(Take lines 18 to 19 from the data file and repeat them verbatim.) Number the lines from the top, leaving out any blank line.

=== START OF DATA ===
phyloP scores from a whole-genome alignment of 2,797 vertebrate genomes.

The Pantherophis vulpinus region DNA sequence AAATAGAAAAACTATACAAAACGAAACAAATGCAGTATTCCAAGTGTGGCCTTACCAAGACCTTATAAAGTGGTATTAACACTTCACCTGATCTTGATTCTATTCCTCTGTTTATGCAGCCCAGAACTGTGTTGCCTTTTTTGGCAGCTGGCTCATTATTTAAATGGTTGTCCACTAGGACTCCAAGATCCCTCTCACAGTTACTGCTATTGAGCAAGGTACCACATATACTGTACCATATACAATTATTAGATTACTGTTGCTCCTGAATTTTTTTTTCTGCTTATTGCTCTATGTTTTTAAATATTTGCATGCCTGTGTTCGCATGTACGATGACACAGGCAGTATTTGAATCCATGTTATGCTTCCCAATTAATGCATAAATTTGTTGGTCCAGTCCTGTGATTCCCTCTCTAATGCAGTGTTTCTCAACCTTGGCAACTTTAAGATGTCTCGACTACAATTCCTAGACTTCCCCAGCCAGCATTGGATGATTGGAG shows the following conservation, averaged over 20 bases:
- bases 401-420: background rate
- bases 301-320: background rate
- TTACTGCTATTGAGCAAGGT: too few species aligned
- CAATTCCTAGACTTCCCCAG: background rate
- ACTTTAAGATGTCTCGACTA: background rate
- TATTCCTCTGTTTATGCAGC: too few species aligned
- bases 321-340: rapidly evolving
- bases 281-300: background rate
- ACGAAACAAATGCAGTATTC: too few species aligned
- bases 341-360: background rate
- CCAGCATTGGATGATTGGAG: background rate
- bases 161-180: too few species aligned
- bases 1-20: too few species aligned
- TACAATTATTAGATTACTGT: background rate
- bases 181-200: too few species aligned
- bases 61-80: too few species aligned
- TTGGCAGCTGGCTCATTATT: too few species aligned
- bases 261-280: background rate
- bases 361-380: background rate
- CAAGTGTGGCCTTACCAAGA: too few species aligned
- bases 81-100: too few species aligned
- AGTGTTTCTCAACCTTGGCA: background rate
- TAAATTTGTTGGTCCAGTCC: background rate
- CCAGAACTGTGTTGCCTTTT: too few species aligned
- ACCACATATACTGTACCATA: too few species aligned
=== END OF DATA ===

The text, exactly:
- bases 61-80: too few species aligned
- TTGGCAGCTGGCTCATTATT: too few species aligned